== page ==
The garment factory implosion which occurred in Savar, Bangladesh last week now appears to be the single worst industrial accident in the nation's history. At least 377 people are dead, and many more remain missing, wounded, or trapped beneath the rubble.
Nearly 3,000 people worked in the building, manufacturing items for J.C. Penney, Dress Barn and Joe Fresh, among other major retail outlets. "Wal-Mart said none of its clothing had been authorized to be made in the facility, but it is investigating whether there was any unauthorized production," according to the Associated Press.
Charles Kernaghan, director of the Institute for Global Labour and Human Rights, blamed lax regulation and a lack of worker self-determination for making disasters like the factory collapse possible.
“It is long overdue that the United States, Canada, the European Union, Australia and other countries stop relying upon so-called ‘corporate codes of conduct’ that are never enforced," he said in a statement. "Workers must be guaranteed their legal right to organize independent unions, to bargain collectively and to have a contract that includes decent working conditions and a prohibition of child labor. Until workers are afforded their legal labor rights, nothing will change, and the list of tragedies will continue to grow."
Bangladesh is a global hotspot for garment manufacturing, and many of the largest retail outlets in the world have their products sewn there. The sector "has grown into a multibillion-dollar industry that employs 3.6 million people and accounts for 78 percent of the country’s exports," according to The New York Times. But with that industrial boom has come the threat of dangerous working conditions.
In fact, the country's last major industrial accident was only a few months ago, when a November 2012 fire killed 112 people in a factory manufacturing Walmart products. Originally, the retail giant attempted to cast doubt on whether it had any business relationship with Tuba Group, the owner of the factory. When photographs surfaced showing Walmart products at the site of the fire, the company claimed that a supplier "subcontracted work to this factory without authorization and in direct violation of our policies."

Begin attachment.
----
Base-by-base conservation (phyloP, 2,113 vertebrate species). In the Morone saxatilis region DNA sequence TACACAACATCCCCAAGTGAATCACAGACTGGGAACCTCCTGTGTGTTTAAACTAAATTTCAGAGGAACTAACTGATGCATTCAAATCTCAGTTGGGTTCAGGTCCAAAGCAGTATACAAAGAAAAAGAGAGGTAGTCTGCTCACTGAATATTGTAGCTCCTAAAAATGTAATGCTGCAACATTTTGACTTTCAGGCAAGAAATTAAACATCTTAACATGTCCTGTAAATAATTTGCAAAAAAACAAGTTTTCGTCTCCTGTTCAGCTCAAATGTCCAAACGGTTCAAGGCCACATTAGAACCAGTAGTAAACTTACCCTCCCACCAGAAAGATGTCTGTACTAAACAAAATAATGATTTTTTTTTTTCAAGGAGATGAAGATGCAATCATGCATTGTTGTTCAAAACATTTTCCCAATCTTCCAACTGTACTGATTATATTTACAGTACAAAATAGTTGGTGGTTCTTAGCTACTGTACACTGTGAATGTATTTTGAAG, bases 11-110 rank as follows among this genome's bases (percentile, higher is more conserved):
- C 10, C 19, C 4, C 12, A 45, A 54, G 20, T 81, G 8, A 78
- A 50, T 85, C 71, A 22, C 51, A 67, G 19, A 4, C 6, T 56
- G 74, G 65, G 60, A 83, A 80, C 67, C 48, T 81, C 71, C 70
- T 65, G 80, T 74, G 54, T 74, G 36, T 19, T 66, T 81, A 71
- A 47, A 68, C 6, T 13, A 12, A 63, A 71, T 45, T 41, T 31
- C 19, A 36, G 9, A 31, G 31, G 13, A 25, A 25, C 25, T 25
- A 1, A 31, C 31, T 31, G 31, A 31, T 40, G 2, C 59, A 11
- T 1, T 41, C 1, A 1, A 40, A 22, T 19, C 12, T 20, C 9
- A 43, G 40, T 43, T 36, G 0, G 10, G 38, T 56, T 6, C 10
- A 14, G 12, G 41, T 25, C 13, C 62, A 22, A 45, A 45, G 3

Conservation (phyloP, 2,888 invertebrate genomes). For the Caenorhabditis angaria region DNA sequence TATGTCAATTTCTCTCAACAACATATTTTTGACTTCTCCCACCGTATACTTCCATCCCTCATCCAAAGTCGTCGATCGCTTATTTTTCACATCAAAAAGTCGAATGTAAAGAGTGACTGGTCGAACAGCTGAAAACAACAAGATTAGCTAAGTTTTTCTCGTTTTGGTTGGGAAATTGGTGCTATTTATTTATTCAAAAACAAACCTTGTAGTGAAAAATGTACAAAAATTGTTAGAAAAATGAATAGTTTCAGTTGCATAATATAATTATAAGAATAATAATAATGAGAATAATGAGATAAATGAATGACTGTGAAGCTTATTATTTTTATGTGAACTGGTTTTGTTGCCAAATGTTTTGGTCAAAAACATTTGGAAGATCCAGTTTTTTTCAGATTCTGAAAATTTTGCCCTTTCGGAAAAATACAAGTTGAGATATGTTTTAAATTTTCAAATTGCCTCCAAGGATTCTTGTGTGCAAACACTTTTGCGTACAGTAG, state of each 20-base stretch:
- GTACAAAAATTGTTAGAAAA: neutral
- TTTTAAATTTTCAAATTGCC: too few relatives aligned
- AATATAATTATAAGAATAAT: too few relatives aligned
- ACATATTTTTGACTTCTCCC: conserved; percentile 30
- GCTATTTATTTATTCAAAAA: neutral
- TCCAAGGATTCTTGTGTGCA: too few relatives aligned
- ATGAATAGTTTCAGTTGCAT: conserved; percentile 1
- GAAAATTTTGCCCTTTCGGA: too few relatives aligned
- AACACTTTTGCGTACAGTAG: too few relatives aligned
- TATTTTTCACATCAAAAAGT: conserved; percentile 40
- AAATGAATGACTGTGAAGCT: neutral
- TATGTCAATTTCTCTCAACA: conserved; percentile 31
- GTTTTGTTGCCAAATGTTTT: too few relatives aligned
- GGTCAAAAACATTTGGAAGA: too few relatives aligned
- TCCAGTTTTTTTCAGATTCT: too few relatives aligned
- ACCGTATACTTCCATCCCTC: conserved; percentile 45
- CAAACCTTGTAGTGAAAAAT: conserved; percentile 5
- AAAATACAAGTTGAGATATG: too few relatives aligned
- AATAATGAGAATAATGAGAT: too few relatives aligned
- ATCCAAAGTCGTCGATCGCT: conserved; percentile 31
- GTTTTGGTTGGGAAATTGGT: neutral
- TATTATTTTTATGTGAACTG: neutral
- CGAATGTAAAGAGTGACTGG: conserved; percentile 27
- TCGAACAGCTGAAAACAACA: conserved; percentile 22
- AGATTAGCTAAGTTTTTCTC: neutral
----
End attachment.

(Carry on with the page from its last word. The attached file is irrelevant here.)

The Tuba Group factory lacked several basic legally mandated safety precautions, including accessible emergency exits. The building which collapsed last week also appears to have violated safety regulations: Its owner, Mohammed Sohel Rana, was arrested while attempting to cross the border to India and accused of making the building eight stories high, even though he only had a permit to build a five-story building. The mayor approved the project, according to the Guardian.
Several of the international companies with business ties to the factory are gearing up for damage control. Primark has promised to compensate victims and children who were orphaned by the collapse, and members of the Retail Council of Canada have privately met to discuss next steps. However, it is doubtful that any systemic reforms will be implemented to address the workplace safety conditions in Bangladesh or those other developing countries which make cheap goods for American retail shops.
Previous disasters have borne out little meaningful change. Walmart has implemented an in-house workplace rights monitoring system in countries like China and Bangladesh (and soon, reportedly, the United States) has been described as a "public relations scam" by Worker Rights Consortium executive director Scott Nova. And Walmart reportedly ruled out a plan to pay for factory safety upgrades in 2011, saying it was too expensive.
Similarly, independent observers have given low marks to Apple and Reebok's purported attempts to democratize their affiliated factories in China.
Economics Policy Institute vice president Ross Eisenbrey, a dogged critic of labor conditions in the Chinese Foxconn factories where Apple and other major hardware companies have their products built, compared the Bangladeshi building collapse to the recent fertilizer plant explosion in West, Texas.
"If you think we can rely on businesses to self-regulate, think again," he wrote. "West Fertilizer, the small business that blew up and killed fourteen people in Texas last week, declared itself safe and estimated the chance of a catastrophic explosion at zero. They needed someone with authority and the power to change behavior to look over their shoulder, to look out for the workers and first responders who were most at risk, and to look out for the school children whose schools were within the blast radius. But no agency had or exercised that authority."